IE10's DNT default settings
Many people seem to misunderstand Do Not Track and its place in the Internet's ecosystem, and hence believe that Microsoft turning DNT on by default in IE10 will actually help individuals concerned about privacy.
DNT is not an enforced standard, and if too many people have it on, analytics and advertising firms are simply going to ignore the DNT flag, causing ALL users to lose out on privacy.
Let me illustrate this with an analogy:
We have a bunch of homeless guys that need shelter from regular hurricanes. There are many shelters. One of them puts up a Do Not Enter sign.
The homeless guys acknowledge the sign because there are many other shelters to take refuge in, so they do not enter that shelter.
However, this construction company suddenly builds Do Not Enter signs on nearly all the shelters. What do the homeless guys do?
Obviously they ignore the Do Not Enter signs because there are not enough shelters without the signs to take refuge in!
And the Do Not Enter sign will mean nothing.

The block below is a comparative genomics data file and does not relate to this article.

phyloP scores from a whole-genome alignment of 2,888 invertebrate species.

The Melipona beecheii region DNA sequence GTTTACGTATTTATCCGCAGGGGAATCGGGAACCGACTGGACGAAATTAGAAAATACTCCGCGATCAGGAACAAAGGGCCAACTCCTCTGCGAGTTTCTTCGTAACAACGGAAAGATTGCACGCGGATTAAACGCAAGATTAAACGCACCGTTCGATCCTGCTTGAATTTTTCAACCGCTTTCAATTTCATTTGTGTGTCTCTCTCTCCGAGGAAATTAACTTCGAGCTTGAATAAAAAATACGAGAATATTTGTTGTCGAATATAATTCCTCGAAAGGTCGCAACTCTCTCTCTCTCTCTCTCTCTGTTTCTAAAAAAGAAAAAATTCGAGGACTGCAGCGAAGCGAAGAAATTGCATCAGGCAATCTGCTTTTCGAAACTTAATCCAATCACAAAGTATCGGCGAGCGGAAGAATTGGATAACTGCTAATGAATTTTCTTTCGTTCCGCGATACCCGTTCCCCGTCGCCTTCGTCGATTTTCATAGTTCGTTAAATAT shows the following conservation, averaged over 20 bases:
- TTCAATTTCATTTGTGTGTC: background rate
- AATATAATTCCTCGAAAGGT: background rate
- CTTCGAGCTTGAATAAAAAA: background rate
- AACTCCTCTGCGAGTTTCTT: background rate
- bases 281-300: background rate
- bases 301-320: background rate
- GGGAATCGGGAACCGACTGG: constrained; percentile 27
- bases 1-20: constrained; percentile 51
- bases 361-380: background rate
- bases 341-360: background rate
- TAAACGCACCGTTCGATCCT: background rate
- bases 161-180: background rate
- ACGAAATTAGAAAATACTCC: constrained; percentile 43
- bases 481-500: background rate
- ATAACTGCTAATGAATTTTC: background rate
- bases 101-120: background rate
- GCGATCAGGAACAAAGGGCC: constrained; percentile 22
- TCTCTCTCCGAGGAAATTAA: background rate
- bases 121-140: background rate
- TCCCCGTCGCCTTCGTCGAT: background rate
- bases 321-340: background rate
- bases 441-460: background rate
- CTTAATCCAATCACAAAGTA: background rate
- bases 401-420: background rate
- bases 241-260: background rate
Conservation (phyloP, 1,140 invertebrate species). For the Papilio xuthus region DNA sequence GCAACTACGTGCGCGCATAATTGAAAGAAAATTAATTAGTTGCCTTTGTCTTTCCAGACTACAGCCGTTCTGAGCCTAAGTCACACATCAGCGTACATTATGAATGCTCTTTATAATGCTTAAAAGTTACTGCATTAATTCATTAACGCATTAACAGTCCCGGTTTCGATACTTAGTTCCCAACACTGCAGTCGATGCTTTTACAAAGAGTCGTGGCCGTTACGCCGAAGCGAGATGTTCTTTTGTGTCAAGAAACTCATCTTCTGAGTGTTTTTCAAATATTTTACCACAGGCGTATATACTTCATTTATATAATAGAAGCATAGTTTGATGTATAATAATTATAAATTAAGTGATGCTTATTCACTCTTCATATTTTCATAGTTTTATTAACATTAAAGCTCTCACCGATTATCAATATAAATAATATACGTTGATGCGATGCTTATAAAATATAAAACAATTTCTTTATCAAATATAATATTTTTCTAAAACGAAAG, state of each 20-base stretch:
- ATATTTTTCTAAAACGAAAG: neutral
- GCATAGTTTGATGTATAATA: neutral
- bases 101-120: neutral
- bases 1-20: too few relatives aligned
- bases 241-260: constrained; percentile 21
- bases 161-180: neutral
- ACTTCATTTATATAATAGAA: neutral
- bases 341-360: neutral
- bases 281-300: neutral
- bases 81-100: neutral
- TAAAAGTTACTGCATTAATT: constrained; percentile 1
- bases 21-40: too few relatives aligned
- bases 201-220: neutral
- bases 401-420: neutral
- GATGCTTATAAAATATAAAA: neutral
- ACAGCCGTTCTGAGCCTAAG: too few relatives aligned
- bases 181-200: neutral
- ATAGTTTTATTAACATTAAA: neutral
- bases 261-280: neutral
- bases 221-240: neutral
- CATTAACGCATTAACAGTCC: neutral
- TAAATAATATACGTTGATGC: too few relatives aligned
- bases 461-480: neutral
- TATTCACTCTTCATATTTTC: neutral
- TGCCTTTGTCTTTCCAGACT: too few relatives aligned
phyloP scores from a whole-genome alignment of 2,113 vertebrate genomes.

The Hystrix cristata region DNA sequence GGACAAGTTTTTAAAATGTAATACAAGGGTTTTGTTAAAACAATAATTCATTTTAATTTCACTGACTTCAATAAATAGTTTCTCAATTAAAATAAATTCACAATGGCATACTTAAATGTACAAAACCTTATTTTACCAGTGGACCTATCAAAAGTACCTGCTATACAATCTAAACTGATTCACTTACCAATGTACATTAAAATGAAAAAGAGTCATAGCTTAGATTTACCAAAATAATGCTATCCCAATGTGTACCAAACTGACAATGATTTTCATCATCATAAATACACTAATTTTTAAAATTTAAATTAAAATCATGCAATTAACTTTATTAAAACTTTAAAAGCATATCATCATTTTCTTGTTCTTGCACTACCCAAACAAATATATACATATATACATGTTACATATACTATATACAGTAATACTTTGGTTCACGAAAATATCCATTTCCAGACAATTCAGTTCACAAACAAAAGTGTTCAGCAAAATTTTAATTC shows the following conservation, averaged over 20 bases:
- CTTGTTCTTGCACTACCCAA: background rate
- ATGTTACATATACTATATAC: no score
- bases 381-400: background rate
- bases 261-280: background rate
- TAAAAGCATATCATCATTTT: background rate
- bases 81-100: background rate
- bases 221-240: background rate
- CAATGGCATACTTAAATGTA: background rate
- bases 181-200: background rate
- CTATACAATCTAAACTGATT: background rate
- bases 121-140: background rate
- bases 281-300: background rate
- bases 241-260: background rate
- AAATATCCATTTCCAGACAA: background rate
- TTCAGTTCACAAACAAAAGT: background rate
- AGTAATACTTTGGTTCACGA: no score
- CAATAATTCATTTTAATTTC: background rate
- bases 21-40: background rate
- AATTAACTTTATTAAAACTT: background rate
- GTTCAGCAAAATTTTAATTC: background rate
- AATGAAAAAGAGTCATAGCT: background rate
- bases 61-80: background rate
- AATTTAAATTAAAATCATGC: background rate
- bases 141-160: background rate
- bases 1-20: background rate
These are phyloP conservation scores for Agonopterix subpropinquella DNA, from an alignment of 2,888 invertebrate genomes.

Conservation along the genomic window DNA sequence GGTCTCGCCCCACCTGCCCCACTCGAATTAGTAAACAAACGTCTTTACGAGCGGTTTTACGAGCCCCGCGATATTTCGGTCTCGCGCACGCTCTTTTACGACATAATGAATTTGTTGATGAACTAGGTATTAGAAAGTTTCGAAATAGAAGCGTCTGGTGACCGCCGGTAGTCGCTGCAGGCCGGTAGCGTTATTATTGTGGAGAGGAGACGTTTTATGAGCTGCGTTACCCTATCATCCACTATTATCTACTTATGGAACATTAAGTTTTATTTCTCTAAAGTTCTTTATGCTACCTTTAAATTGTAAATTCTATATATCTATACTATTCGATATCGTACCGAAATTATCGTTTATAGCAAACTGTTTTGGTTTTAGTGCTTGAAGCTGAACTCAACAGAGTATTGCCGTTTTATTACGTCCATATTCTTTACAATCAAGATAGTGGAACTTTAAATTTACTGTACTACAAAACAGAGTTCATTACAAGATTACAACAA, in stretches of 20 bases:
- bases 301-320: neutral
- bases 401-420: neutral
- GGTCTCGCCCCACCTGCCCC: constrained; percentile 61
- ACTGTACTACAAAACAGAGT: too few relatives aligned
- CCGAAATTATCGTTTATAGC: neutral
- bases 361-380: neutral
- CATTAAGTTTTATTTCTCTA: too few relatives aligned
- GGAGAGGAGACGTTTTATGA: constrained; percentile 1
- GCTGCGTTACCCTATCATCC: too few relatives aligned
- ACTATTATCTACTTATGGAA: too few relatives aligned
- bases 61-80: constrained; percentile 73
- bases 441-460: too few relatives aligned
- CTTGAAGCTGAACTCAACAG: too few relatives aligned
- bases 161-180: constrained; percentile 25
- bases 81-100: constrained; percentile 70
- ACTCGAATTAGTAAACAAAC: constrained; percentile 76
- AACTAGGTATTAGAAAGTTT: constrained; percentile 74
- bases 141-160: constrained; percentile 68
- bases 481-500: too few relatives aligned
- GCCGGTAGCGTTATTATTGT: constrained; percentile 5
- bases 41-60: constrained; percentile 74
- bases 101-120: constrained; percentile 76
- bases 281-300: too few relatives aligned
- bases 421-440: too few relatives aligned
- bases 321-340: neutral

And after translation:
We have a bunch of advertising and analytics firms that need profits. There are many Internet users. One of them activates the Do Not Track flag.
The advertising and analytics firms acknowledge the flag because there are many other users to mine data from, so they do not track that Internet user.
However, this Microsoft suddenly activates Do Not Track flags on nearly all the Internet users. What do the advertising and analytics firms do?
Obviously they ignore the Do Not Track flag because there are not enough Internet users without the flags to mine data from!
And the Do Not Track flag will mean nothing.
That's kind of the nature of a non-mandated standard like Do Not Track. It was meant to provide a higher level of privacy for users that are more conscious of privacy than the average consumer.
Companies are losing out of revenue by voluntarily adopting the Do Not Track standard, and if the lost profits from adopting this is too high, they are simply going to abandon it.
But wouldn't this mean that by using DNT with its intended purpose, the average consumer would be sacrificing more privacy so that the privacy-conscious one can keep theirs? Exactly! Money doesn't come from nowhere, and companies are gonna have to make that moolah one way or another.
For some people to thrive, others must suffer. I believe that those people who did not take the effort to activate DNT should not be rewarded with the benefits it confers, especially if it means diluting the benefits of those who took the effort to activate DNT.
And that is why I disapprove of Microsoft's default DNT settings.